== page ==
There is no perfect success, nor absolute failure. Getting closer to perfect success is like accelerating in a car. The amount of energy to accelerate from 50mph to 60mph is significantly less than what is required to from 100mph to 110mph. The environment works against you, which is why perfect success requires expensive engineering and significant time investment.
For every percentage closer to perfect success, it requires an increasingly greater amount of energy and focus. We don't need success at those levels and rarely, if ever, do we ever encounter it. Even Steve Job's Apple design rigor had glaring faults that were overlooked not because they were perfect, but because they were better. There is definitely acceptable failures.
Early on in my career, I would read various military history and organization books to guide my misguided approach. While these stories have good ideas, the integration was toxic. The one lesson I still hold is about "victory conditions". I'm fortunate I took a different approach to learning to improve myself, one focused on compassion and empathy. But the victory condition holds, allowing me to abandon those good ideas that would be a mistake to pursue.
Thinking about a project as a set of discrete components enables me to think more clearly about success. It's no longer a switch between success or failure. Each component has clear expectations and allows measurement against those expectations. Success means nothing if it cannot be measured. Success that cannot be measured is not success but luck. How well can you repeat being lucky?
Do something you may fail at
Success isn't everything. It's more important to continue to try new things, but to do so with a deliberate approach and a measurement of progress. Psychologist Mihaly Csikszentmihaly, the author of Flow and all around great researcher, has a lot to say around this. The summary is: Know what success looks like, pursue things you have a chance to fail at, and repeat a lot. That's the recipe for fulfillment and success.
What's the right risk to take between failure and success? Commonly cited it's above a 60% chance to succeed. Below that anxiety can take over and be distracting. Careless mistakes can become critical, and it is harder to recover. If it's too high then it's easy to not put our best effort in. What's the point of practicing big things if we're not fully engaging ourselves. When success is all but guaranteed, it's far too easy to split attention, assume victory before arrival, and end up with an end result that nobody will be proud of. I do my best work when the risk of failure is real. I've never found a consistent way to fully focus my attention unless failure is a very real prospect.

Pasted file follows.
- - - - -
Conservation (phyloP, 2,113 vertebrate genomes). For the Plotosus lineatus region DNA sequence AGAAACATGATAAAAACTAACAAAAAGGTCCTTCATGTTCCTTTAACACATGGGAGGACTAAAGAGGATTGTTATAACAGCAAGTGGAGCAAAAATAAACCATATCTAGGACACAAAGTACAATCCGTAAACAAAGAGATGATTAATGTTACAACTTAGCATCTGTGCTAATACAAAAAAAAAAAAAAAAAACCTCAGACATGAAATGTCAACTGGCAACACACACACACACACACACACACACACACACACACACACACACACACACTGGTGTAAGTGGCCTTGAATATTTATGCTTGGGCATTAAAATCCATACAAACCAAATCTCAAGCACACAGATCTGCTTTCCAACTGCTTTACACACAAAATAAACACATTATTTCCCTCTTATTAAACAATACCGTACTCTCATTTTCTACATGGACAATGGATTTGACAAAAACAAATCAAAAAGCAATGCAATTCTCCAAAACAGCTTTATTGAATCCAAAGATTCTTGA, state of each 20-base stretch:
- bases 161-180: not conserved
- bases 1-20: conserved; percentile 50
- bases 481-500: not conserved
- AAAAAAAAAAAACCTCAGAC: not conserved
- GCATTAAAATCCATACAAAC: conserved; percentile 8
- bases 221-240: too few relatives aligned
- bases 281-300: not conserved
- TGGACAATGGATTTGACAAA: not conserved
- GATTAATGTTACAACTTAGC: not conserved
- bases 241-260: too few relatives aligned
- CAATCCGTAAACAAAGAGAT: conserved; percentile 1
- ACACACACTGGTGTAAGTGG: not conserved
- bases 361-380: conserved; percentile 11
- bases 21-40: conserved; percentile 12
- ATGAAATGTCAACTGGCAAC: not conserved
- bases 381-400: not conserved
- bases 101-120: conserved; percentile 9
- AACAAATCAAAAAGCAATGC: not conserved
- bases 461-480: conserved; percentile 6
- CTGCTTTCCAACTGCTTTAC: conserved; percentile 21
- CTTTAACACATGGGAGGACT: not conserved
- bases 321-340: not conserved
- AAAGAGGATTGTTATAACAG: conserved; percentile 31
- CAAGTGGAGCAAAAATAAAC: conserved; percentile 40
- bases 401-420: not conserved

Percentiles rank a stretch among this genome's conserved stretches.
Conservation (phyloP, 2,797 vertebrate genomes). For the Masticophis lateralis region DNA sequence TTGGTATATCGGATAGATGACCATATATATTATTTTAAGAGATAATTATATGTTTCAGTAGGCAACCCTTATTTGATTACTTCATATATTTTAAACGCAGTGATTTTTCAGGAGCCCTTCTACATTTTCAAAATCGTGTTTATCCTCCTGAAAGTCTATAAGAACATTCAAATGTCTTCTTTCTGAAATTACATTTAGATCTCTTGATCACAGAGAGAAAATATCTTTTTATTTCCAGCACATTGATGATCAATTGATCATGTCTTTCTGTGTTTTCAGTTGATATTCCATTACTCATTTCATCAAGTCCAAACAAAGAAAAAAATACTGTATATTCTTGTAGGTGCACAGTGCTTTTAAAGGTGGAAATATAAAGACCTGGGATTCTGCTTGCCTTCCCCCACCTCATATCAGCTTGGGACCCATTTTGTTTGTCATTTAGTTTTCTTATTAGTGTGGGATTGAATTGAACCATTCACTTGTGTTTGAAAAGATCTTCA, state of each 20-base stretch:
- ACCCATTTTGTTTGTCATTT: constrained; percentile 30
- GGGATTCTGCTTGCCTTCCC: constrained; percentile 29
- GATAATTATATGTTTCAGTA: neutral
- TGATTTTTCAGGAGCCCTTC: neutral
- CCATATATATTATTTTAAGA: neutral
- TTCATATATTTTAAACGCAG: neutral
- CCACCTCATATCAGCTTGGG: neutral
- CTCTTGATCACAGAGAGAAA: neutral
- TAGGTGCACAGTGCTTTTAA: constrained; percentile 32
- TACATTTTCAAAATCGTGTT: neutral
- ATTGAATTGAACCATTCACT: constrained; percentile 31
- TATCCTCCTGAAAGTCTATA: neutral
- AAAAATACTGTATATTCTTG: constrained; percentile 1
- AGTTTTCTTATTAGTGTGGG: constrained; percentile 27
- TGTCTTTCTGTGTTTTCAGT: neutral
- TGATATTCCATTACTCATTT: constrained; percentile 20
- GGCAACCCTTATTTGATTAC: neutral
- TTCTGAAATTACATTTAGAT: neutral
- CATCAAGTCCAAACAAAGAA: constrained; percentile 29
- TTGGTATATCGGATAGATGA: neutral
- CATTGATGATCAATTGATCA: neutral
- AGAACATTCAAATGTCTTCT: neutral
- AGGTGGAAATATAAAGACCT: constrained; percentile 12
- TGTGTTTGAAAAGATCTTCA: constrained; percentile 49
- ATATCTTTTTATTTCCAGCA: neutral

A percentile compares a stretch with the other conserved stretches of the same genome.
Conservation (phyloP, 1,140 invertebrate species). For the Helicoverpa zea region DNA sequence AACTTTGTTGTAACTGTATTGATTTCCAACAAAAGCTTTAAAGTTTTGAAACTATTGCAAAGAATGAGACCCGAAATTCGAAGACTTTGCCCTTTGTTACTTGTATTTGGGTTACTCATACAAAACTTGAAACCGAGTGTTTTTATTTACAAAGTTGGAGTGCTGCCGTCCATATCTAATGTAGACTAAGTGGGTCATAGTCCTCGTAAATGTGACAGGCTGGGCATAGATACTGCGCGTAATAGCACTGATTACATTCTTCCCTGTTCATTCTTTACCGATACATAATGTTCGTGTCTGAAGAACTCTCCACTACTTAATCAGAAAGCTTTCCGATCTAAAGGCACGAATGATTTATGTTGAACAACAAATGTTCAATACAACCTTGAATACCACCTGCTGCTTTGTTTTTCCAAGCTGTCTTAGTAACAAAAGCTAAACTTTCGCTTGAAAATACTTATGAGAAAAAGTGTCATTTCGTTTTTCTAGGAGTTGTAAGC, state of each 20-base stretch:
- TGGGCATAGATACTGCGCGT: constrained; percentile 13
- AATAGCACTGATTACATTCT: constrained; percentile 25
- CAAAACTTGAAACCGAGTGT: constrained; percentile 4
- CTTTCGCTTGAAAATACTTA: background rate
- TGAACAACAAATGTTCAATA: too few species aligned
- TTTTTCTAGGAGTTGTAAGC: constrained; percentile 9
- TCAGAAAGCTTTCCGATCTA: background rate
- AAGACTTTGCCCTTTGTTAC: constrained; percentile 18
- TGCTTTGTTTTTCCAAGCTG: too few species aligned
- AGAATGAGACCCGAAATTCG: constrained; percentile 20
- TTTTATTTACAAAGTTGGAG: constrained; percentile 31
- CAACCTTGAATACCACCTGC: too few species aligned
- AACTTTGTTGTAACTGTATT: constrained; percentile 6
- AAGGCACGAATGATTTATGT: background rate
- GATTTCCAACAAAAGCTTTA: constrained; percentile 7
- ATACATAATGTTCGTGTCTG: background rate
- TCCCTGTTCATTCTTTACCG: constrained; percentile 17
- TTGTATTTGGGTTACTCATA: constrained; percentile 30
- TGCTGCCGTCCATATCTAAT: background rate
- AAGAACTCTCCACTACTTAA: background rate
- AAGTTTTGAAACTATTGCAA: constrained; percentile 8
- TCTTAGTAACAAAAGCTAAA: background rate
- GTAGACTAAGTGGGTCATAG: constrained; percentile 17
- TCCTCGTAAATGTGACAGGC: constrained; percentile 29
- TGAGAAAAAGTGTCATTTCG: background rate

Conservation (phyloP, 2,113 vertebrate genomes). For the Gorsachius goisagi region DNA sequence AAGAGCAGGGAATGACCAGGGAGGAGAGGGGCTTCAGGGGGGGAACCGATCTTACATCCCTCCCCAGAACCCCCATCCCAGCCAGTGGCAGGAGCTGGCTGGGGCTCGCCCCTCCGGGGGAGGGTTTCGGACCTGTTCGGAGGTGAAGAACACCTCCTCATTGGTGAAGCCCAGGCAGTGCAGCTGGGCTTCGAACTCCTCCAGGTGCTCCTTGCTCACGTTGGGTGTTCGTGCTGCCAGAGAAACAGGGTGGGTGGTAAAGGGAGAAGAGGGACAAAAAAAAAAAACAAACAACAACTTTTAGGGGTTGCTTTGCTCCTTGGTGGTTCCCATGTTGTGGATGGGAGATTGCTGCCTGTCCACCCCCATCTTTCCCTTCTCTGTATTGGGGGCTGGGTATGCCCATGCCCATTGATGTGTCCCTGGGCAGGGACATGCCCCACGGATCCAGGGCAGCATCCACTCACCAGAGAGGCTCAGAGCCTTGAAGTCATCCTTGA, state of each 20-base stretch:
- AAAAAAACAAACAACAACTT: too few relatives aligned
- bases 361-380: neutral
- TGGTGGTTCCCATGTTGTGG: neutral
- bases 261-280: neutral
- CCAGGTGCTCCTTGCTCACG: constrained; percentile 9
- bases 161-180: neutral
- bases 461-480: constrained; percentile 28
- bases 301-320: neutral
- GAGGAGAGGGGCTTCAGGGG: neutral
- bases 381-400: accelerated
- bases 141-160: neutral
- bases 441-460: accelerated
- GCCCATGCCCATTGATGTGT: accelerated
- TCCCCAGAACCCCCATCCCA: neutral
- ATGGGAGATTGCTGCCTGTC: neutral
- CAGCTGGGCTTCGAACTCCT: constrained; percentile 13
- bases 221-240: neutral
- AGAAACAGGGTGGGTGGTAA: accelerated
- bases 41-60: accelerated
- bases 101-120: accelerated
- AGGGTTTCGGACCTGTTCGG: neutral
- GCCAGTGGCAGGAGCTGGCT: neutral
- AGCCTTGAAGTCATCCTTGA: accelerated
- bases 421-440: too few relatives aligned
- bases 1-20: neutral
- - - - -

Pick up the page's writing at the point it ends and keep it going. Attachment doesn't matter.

I don't fear failure but I really don't like it.
This sounds like being motivated by fear. Being motivated by fear sucks. It isn't sustainable and rarely delivers top quality results. It delivers "working just hard enough to not get fired" results, which also can be restated as succeeding via self-justification while blaming others for the shortcomings. Success requires a belief that my actions contribute to the outcome in meaningful and important ways. Why are some people capable of delivering powerful, engaging products repeatedly? Because they've invested time to understand what engages users. Investing in skill development creates a direct and powerful link between actions and desired outcomes. Confidence in ability destroys the fear of failure. I don't fear what I can control or influence. If I can influence the outcome then fear is removed, or at least reduced.
Now I'm motivated by something far more powerful than fear. What matters is when the work is done I can honestly say that not only did I do my best, but my life before I made reasonable decisions on where to invest my time and energy. If I fail I know what to look at and where to improve. If I'm just being lazy and lying to myself then what can I possibly hope to improve? My lies to myself?
Success is created by the efforts before the project even starts. Success is built on the learning, practice and failures from the past.